Can you tell us a bit about how On-U Sound started?
I'd just finished running a label called Hitrun, and I'd done another label called 4D Rhythms that I literally released one record on – which is called Starship Africa, by Creation Rebel. In that period, we did lots of gigs where we'd have The Slits, members of Generation X, The Sex Pistols, all in the audience watching our shows… and The Clash, too. In '79 we got invited on The Slits tour, and then a Clash tour, so I started meeting people who were from outside my area. By the time On-U started, I'd recorded members of what became Public Image [Ltd.], The Slits, The Raincoats – all playing on records with members of Creation Rebel, Roots Radics, all sorts of different people, all of whom previously wouldn't have met. That reflected a lot of what was going on in England at the time, with the so-called punky reggae party. I think just by the fact that I recorded a lot of those people, it made the label look really interesting.

Do you think it's fair to say that the label's had a few ups and downs over the ensuing years?
Yeah, well, I think that happens with any label. If you get successful – which we never did (laughs) – then you employ more staff, and then you have to keep selling more records. Whereas with me, I was making records for myself, not really trying to make records to please other people. I didn't really sell a lot of tunes, so I didn't really have the problem a lot of big labels did that got too popular, and then had a break-and-bust kind of thing.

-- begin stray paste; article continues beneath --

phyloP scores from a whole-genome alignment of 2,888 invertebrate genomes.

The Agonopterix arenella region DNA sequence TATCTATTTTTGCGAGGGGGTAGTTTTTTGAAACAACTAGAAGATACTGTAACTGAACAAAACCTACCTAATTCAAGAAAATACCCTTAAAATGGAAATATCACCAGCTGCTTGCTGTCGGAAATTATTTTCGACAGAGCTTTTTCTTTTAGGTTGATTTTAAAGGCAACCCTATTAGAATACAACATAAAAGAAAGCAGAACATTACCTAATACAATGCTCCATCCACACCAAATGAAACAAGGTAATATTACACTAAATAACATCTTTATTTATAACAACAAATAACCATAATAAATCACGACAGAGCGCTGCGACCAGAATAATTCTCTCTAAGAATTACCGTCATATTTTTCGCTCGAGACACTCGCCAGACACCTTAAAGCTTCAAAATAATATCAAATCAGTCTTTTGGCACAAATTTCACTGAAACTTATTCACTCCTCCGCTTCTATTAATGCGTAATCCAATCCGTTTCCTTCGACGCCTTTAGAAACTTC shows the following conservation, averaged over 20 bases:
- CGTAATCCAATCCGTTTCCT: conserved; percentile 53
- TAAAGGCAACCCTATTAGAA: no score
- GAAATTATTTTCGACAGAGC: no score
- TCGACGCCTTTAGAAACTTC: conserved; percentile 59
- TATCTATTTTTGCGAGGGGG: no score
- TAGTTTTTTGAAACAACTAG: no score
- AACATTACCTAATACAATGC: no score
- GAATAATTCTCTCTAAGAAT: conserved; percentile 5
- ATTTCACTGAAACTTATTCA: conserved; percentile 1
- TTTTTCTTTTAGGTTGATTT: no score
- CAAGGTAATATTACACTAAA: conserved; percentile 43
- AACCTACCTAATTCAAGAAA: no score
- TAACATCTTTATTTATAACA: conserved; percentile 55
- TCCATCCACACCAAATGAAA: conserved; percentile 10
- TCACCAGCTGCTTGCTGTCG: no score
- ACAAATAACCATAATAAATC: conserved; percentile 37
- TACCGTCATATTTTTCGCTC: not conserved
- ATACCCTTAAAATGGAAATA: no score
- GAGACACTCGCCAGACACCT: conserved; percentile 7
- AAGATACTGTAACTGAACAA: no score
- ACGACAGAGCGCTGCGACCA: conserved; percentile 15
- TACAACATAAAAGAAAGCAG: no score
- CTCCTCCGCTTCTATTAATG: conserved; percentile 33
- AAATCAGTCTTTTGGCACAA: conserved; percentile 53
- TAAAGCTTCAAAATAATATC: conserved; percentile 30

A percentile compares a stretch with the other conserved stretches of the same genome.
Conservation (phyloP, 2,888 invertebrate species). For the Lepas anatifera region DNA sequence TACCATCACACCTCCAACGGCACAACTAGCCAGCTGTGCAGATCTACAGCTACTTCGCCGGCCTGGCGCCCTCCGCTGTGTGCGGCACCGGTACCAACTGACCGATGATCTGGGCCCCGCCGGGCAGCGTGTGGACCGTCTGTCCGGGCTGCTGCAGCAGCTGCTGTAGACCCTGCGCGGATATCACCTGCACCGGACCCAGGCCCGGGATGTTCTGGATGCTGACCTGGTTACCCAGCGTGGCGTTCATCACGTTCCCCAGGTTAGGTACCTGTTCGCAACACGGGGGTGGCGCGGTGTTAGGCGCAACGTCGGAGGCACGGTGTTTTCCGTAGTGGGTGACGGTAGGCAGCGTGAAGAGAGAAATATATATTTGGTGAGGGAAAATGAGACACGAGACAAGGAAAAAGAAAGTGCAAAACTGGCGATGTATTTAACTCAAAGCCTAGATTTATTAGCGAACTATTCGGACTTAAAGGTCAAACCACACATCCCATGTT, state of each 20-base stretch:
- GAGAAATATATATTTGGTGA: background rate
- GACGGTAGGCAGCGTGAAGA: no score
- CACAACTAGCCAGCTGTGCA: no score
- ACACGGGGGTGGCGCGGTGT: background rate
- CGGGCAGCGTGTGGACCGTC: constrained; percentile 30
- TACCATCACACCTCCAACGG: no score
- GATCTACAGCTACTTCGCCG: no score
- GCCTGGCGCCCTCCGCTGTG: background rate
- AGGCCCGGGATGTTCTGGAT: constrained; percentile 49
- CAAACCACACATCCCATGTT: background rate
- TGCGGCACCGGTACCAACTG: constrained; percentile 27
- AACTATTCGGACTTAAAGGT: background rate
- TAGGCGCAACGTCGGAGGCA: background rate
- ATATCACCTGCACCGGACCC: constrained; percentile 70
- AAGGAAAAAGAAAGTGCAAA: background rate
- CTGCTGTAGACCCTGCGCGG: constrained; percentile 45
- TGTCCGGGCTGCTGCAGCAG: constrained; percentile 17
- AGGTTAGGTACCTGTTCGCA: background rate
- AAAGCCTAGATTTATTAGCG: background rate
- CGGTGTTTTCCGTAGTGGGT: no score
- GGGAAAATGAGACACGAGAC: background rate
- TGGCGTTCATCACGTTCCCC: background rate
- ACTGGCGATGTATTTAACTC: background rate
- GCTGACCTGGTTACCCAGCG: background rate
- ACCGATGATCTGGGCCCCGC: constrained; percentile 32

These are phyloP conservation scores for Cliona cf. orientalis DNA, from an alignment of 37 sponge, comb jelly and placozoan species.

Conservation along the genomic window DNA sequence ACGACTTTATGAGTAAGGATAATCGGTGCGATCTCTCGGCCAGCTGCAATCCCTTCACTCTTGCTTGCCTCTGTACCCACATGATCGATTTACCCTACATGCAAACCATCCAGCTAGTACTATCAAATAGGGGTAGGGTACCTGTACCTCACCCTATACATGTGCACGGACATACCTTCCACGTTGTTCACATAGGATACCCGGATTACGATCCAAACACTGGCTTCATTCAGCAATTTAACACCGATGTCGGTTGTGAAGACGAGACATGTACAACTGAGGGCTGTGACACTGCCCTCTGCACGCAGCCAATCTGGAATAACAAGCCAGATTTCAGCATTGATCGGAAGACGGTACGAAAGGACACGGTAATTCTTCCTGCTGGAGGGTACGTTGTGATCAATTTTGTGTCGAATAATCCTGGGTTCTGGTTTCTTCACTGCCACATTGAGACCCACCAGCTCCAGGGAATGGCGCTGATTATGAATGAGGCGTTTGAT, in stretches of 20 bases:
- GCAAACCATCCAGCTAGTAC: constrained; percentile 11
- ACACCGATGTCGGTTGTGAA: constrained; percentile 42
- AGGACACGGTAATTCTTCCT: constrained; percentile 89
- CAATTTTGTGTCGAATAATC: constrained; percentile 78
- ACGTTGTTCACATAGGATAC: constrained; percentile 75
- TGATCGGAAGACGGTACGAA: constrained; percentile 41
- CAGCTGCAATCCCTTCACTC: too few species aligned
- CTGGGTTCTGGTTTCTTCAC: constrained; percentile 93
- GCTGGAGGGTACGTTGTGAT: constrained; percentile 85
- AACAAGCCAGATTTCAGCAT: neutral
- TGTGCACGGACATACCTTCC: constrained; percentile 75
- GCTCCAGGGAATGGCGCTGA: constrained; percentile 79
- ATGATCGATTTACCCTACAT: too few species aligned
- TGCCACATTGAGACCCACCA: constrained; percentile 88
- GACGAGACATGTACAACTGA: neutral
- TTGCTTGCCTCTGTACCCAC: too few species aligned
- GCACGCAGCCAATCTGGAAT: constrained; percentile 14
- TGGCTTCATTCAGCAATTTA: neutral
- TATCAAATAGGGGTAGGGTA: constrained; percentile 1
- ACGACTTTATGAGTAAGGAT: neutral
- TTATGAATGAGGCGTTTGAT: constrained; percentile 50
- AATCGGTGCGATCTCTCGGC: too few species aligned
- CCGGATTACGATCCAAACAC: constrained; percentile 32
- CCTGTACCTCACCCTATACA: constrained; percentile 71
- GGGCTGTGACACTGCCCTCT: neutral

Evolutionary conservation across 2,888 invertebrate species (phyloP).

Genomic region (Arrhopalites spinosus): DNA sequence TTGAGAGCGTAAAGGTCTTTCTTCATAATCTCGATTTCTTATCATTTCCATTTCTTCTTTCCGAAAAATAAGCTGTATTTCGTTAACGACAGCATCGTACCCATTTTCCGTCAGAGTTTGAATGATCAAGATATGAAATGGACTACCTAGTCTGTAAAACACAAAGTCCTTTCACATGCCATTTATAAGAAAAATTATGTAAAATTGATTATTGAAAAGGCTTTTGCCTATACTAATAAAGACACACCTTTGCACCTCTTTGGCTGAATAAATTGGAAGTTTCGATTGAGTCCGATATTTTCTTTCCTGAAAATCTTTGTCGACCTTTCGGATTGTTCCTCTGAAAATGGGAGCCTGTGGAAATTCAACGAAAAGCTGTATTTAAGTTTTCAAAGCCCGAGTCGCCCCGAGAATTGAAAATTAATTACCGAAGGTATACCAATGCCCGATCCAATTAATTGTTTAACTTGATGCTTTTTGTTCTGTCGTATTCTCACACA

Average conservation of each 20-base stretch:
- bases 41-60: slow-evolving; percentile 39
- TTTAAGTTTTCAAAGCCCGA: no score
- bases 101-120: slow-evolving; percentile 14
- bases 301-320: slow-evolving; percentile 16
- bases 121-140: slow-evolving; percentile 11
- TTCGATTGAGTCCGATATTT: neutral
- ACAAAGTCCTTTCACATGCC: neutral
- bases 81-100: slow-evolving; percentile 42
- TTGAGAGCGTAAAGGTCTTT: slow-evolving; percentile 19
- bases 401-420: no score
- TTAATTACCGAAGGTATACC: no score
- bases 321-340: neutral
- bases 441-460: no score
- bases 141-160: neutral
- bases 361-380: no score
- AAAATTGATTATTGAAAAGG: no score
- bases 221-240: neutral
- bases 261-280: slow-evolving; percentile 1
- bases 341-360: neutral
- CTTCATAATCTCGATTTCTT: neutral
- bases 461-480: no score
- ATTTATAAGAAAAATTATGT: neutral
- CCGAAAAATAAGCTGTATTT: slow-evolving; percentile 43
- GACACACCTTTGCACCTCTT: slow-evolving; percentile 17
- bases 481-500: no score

What's the reception been like for the reissues?
Well… It's nice to say this: we've got a lot of love all over the place. (Laughs) Like a hippy idiot or something. We've got people all over the place who are really fond of the label. The reissues we did, people were like, "Oh, that's nice, glad you're back in business." And the new releases – we did that African Head Charge, Voodoo of the Godsent, and then we followed that up with this new Lee Perry, Nu Sound & Version. We've got consistent artwork again, and a consistent flow of releases. The feedback we've had has been very healthy: basically, people are pleased to see that there's a good standard of new stuff coming out.